I was looking for something else, and I’ll post it when I find it, but the Migration Policy Institute, last fall, published this useful information on MENA immigrants in America. Who knew that there was even a separate category for them.
Before you read on, just a reminder that the Migration Policy Institute is a pro-open-borders Leftie-funded (Soros et al) ‘think tank,’ (we wrote a lengthy post on them here in 2011), however, since the Left needs this data too (LOL! for voter outreach), I doubt they would mess with stats like these.
MPI says the top 5 states for MENAs are: California, New York, Michigan, Texas and New Jersey. It looks like Virginia and Florida are not far behind!
Political unrest and violent conflict have displaced millions in Syria and other parts of the Middle East and North Africa (MENA) since late 2010, generating significant international interest in immigrants and refugees from the region.
In the United States, the September 11, 2001 attacks and subsequent military intervention in Iraq in 2003 also drew heightened — and sometimes unwanted — attention to the highly diverse MENA immigrant populations in the country, many of whom are Muslim. Yet immigrants from the MENA region have a long history in the United States. As early as 1920, the country was home to at least 50,000 immigrants from the region, primarily from what was then Palestine and Syria, including present-day Lebanon. Their numbers have steadily grown over the past few decades, and in 2012, about 961,000 immigrants from the region resided in the United States, representing just above 2 percent of the nation’s 40.8 million immigrants.
Iraqis are the largest single-country immigrant population from this region, followed closely by Egyptians. The number of immigrants from Saudi Arabia and Yemen has also grown rapidly over the past decade.
Compared to other immigrant groups, the foreign born from the MENA region are better educated and tend to have higher levels of English proficiency, but have comparatively lower rates of labor force participation. [So, are they living off the US taxpayer?—ed]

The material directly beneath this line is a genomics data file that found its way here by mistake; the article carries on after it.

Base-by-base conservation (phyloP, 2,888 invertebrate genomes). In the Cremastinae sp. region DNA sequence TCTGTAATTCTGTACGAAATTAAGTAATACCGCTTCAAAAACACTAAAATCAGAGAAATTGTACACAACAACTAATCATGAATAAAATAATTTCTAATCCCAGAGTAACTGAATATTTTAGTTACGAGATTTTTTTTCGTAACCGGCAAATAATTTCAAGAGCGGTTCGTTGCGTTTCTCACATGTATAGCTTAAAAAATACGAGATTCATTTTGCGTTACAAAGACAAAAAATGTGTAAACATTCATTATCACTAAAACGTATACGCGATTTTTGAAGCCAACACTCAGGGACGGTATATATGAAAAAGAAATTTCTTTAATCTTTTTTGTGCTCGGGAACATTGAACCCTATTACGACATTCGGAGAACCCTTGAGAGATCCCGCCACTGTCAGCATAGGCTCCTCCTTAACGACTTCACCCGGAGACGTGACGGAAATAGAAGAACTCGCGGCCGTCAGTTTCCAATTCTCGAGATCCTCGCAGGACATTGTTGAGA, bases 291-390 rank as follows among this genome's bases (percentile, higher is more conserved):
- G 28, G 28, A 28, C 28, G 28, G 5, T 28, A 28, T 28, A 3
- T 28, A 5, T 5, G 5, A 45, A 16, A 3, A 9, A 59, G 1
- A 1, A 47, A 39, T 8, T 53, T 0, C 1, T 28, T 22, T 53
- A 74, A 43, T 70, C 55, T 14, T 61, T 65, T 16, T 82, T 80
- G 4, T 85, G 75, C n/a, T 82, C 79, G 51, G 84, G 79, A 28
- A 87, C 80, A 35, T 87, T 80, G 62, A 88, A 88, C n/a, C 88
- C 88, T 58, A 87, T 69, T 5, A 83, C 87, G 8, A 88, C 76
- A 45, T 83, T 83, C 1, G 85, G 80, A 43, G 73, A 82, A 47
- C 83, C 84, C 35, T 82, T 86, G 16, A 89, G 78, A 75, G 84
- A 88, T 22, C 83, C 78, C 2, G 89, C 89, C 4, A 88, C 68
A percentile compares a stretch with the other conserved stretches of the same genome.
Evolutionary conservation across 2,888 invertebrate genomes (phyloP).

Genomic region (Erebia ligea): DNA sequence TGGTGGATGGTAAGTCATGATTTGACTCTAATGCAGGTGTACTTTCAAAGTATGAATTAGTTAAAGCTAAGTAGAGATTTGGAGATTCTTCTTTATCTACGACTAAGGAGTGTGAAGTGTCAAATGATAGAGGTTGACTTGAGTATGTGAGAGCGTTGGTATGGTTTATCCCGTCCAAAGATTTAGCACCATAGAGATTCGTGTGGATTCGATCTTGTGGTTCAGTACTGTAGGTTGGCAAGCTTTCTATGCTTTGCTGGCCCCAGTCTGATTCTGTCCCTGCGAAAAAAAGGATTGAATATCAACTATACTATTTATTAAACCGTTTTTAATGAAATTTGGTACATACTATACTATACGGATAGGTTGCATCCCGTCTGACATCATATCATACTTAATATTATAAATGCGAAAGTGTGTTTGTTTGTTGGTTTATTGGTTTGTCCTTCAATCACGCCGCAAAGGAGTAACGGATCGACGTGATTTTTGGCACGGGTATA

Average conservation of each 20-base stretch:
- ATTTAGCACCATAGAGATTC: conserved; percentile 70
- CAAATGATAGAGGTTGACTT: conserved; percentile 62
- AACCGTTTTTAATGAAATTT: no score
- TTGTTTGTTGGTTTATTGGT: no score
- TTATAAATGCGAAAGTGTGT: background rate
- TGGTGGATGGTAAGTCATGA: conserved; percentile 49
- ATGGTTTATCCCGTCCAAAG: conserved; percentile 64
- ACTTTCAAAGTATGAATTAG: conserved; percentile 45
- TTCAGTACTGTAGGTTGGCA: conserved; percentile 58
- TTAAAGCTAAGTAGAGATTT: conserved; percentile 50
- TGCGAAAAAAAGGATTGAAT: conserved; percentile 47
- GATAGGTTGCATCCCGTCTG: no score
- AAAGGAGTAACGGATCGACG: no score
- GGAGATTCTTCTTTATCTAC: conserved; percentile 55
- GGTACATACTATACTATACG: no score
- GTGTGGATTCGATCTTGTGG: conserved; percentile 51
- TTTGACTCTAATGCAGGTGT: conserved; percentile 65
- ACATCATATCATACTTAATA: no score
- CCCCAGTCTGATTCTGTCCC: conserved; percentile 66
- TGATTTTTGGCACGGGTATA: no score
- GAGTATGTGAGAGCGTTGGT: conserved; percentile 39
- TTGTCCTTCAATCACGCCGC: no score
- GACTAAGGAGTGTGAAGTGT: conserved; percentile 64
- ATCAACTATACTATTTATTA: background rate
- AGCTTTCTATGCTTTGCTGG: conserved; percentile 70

There are lots of links to follow for more information, here are just two bullet points I followed. If you have a feeling the speed of their arrival has increased, the answer is Yes!
Forty-five percent of foreign born from the MENA region in the United States arrived in 2000 or later.
In 2011, 45 percent of MENA foreign born had entered the country in 2000 or later, with 25 percent having arrived between 1990 and 1999, 15 percent between 1980 and 1989, and the remaining 16 percent prior to 1980.
MENA men and women don’t like to work!
Immigrant men and women from the MENA region were less likely to participate in the civilian labor force than were foreign-born men and women overall.
In 2011, foreign-born men ages 16 and older from the MENA region were less likely to participate in the civilian labor force (72 percent) than were all foreign-born men (78 percent). Foreign-born women from MENA countries were also less likely to participate in the labor force (42 percent) than were all immigrant women (57 percent).
Among men, Algerians (91 percent) and Sudanese (87 percent) had the highest labor force participation rates, while Iraqis (65 percent) and Saudis (23 percent) had the lowest labor force participation.
Consider that we resettled 19,491 Iraqis in the US in 2013, here, and are on target to admit a similar number this year, it sure looks like the US taxpayer is going to be supporting a large percentage of them. And, by the way, who the heck are all those (rich?) Saudis getting into the US, and through what legal program?
We have a category here at RRW entitled, ‘where to find information’, and this post will be archived there.